I’ve been meaning to link to this article, which is the best overview I know of for kinase inhibitors. The authors (a large multicenter team led out of Munich) characterize 243 (!) kinase inhibitors that have made it into human trials across a very wide range of the known kinase enzymes, and the result is a mass of data that’s finally available in one place. (I should also note that the authors have incorporated the data into their online open-access ProteomicsDB tool). Kinase inhibitors get tested against other kinases as they’re developed, but not against lists this long (and not under the same conditions, as you start to compare compounds from different organizations against each other).
Many clinical KIs (kinase inhibitors) are claimed to be potent and selective; however, this is often not the case, resulting in failure of clinical trials and obstacles with laboratory research. Assessing selectivity of a compound for a target or target class is not a trivial undertaking, because the full range of targets (and their cellular expression levels or concentrations) is often unknown and the complete compound dose range is rarely measured. All KIs in our study were profiled in a dose-dependent manner and at near thermodynamic equilibrium in cellular lysates. Thus, this large body of binding data enabled the development of a new selectivity metric termed CATDS (concentration- and target-dependent selectivity) that goes beyond previously published selectivity scores (3, 5, 19–21) in that it also captures aspects of target engagement and drug MoA.
About 10 to 20% of the 243 are quite selective, including Tykerb (lapatinib) and rabusertib. but the scores decrease pretty smoothly down to compounds that are just not selective at all, such as Rydapt (midostaurin) and XL-228. You’ll note that there are both approved and unapproved drugs at both ends of the scale – selectivity really doesn’t, in the end, correlate with clinical usefulness as much as we’d like to imagine it does. Rabusertib, for example, is an extraordinarily selective chk2 inhibitor, but guess what? Lilly has given up on it after failures in the clinic, from every indication, because that’s just not enough to show benefits in the real world. It’s also worth noting that some of the compounds in this study are listed at chemicalprobes.org, but turn out not to be as selective as previously thought (!)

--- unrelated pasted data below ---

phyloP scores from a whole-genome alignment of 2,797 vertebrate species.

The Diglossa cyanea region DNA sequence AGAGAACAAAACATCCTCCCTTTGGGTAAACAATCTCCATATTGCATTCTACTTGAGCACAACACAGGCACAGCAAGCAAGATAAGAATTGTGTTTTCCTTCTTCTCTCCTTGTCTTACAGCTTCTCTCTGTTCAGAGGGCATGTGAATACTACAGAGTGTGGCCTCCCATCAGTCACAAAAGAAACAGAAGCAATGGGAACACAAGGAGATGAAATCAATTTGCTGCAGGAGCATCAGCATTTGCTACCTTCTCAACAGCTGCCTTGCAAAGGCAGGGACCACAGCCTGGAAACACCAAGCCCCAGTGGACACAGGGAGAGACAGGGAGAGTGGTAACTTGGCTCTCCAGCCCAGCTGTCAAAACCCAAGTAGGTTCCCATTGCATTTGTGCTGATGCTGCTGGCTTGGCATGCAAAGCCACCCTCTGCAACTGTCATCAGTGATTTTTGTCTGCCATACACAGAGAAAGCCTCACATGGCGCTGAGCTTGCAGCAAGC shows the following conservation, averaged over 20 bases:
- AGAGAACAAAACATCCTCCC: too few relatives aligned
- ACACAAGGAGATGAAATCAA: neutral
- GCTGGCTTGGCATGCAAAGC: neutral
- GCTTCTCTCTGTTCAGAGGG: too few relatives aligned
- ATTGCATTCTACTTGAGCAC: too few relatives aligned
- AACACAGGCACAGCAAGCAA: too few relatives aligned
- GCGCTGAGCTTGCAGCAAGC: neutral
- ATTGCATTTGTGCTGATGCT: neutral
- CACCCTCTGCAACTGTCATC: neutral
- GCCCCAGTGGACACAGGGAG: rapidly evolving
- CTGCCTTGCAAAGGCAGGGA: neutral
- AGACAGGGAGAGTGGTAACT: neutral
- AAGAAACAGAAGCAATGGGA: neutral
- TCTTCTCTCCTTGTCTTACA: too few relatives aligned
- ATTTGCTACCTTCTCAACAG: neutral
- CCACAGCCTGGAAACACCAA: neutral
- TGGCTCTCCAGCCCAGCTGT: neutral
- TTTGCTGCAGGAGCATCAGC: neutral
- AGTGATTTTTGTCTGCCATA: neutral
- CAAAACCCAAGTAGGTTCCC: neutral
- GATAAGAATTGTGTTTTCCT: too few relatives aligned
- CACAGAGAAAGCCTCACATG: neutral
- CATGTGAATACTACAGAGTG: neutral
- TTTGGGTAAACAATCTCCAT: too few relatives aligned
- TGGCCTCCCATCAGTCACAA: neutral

The group tried profiling across mechanistic classes – for example, Type I inhibitors (which target the enzyme’s active conformation) versus Type II inhibitors (which hit inactive ones), but those two really didn’t show much of a selectivity difference across the numerous compound examples. The covalent kinase inhibitors (a smaller set) are more selective, but still not perfect. Some of them do hit other kinases, just without the covalent “warhead” coming into play (after all, they have to fit into an active site for the covalent modification to occur). So it’s difficult to generalize.
As for off-target effects in general:
As expected, the vast majority of compounds interacted with protein/lipid kinases, but our study also revealed binding to seven metabolic kinases, 19 other nucleotide binders, five FAD (flavin adenine dinucleotide) binders, and the heme-binding enzyme FECH (ferrochelatase) (Fig. 3A and table S2). These unanticipated interactions not only may lead to desired consequences but also can represent mechanisms of drug toxicity. A survey of the scientific and patent literature (using PubMed, SciFinder, or ChEMBL) revealed that many of the 243 drugs investigated in this study are surprisingly poorly characterized with regard to their target space or bioactivities.